Isn’t this an admission against interest? Barack Obama has spent the past several days insisting that his changes in enforcement of immigration law and regulation is entirely constitutional, since it doesn’t actually change or conflict with statute. It only took a heckler in a crowd last night to get Obama to brag that he “changed the law” — a process which the supposed Constitutional law scholar would know is impossible without Congress:
“Don’t just start yelling, young ladies,” Obama said as multiple women stood up to demand that Obama stop deporting people.
“I let you holler,” he said as they continued shouting. “You’ve got to listen to me too.”
Obama said that the protesters were right about a lot of illegal immigrants getting deported but that he was acting to change it.
“What you’re not paying attention to is the fact that I just took an action to change the law,” Obama said.
Just to be clear, executive action — whether through formal EOs or other kinds of directives — cannot “change the law.” They can only act as guidelines on how to act within the law. Any change to statute has to originate in Congress through passage of a bill, and then signed by the President to take effect. This, in fact, is exactly what Republicans have accused Obama of attempting — a change in statute by executive edict, a move that would be unconstitutional and illegitimate. Anyone who has passed a high-school civics class understands that process and that restriction on power.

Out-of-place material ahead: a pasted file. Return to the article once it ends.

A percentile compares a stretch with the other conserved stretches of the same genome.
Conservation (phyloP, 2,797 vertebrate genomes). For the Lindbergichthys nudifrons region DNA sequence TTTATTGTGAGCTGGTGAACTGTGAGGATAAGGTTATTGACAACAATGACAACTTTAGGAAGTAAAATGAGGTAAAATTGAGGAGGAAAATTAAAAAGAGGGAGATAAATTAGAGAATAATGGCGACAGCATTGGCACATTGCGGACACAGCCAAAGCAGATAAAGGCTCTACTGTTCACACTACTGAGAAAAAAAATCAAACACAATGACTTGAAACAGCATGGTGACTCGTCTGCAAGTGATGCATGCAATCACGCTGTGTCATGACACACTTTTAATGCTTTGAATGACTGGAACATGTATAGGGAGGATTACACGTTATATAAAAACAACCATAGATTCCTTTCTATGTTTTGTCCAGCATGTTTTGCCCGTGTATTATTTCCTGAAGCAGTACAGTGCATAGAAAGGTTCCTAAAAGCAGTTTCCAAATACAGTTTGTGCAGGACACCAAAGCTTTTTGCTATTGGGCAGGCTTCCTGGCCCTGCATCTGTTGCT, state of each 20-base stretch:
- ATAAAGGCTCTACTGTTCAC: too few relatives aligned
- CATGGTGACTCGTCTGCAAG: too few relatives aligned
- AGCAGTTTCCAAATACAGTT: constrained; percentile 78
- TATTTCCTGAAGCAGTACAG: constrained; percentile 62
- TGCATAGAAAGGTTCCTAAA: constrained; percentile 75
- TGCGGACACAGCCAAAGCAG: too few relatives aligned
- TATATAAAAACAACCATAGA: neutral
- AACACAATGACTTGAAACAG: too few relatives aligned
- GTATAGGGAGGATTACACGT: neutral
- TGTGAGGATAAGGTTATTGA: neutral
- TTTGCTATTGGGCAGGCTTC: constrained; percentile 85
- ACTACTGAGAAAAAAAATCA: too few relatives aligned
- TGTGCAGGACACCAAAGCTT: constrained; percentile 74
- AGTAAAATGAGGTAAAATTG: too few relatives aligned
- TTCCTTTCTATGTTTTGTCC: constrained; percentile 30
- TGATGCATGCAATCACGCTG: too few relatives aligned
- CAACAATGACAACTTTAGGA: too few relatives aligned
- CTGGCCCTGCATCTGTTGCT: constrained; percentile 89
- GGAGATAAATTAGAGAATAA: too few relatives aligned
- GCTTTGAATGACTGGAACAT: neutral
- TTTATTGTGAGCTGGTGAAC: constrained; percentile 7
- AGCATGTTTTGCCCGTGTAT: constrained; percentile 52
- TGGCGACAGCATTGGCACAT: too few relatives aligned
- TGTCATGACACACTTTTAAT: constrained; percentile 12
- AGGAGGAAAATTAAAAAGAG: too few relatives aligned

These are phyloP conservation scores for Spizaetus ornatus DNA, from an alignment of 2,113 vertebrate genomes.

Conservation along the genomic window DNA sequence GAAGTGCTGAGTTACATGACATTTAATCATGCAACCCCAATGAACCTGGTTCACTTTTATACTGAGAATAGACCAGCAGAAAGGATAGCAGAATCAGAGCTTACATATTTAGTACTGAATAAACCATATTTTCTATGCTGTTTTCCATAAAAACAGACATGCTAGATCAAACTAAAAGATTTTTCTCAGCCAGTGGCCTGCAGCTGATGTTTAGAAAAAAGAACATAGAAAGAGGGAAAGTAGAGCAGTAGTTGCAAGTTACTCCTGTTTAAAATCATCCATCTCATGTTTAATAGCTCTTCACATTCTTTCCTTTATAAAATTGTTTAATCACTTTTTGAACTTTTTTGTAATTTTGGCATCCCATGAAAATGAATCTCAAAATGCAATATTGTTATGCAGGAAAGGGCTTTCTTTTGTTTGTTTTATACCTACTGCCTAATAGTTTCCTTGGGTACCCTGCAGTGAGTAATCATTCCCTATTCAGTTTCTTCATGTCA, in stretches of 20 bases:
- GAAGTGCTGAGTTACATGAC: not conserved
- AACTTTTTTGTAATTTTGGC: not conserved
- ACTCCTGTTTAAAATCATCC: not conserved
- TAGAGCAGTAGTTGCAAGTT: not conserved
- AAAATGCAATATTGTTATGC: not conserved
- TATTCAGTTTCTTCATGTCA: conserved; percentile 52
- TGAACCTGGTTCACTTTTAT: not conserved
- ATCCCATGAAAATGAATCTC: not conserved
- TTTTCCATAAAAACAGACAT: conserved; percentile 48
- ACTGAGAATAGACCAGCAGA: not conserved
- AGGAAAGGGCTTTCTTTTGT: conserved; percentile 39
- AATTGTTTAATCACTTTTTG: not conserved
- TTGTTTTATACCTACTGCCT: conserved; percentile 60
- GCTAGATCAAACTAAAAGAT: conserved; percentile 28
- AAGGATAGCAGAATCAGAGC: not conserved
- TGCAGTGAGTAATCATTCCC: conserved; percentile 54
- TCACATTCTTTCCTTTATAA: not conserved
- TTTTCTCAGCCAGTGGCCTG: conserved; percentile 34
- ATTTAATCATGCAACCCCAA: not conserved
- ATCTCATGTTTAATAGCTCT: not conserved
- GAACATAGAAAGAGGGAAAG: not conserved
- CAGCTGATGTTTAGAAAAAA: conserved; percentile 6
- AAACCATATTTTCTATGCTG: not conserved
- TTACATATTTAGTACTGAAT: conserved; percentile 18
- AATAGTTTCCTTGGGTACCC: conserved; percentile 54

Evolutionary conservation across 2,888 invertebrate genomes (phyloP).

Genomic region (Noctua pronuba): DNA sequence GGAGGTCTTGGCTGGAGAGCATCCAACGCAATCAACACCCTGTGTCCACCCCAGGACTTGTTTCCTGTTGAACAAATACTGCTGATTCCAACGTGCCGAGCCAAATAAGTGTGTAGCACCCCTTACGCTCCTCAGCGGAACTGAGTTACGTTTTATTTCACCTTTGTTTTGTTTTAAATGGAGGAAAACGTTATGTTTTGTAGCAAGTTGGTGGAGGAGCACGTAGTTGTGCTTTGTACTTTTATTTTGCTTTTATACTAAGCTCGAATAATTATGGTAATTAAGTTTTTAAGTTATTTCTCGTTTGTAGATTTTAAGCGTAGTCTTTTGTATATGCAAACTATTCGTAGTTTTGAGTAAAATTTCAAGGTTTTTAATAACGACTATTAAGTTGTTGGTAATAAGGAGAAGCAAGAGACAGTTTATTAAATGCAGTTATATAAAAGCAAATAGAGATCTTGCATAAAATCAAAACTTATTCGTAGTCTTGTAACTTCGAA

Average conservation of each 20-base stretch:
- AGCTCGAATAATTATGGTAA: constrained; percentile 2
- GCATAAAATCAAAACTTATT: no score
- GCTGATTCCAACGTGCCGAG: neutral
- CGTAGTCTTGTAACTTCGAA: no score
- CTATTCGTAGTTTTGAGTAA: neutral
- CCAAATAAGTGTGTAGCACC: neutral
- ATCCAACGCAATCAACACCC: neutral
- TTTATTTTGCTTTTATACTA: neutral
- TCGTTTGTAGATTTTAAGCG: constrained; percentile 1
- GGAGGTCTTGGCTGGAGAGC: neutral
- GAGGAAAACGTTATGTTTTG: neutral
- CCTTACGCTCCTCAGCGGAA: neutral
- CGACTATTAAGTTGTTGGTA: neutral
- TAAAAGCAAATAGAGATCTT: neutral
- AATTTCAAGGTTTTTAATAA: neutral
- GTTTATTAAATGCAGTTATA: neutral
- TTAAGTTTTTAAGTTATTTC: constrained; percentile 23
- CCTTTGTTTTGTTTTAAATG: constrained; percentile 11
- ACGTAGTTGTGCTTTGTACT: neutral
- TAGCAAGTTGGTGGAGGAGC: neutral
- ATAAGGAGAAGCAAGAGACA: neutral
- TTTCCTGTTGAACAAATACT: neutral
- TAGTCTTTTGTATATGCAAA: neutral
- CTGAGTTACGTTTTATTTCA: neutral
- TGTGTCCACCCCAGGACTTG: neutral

Nor did this appear to be a simple case of pulling the wrong word. The once-celebrated constitutional scholar actually made the case twice that he had changed the law in response to the heckling. The Hill captured Obama’s continued argument, emphases mine:
“You have been deporting families,” a heckler yelled. The president urged the demonstrator to stop shouting before he fired back.
“What you’re not paying attention to is the fact that I just took an action to change the law, so that’s point No. 1,” Obama said, his words echoing to 1,000 attendees. “Point No. 2, the way the change in the law works is that we’re reprioritizing how we enforce our immigration laws generally.”
So yes, Obama thinks he’s changed the law, which is something EOs and executive actions cannot legally do. There has been no change in the law at all; Obama’s simply violating it. He’s not exactly being discreet about it, either. One might think that a constitutional law scholar would realize that this isn’t the smartest PR in the world for his unprecedented unilateral action, but apparently Obama is less worried about discretion than he is about getting cheered at rallies. Some things never change.
However, some things do, including what people feel about presidents who overstep their authority while presiding over one incompetency after another. According to a new Quinnipiac poll, support for Obama’s job performance is near an all-time low in this series, and people aren’t terribly happy with illegal immigrants, either:
American voters are divided on whether President Barack Obama should take action to address the immigration issue if Congress fails to act, as 45 percent say the president should issue an executive order while 48 percent say he should not, according to a Quinnipiac University National poll released today.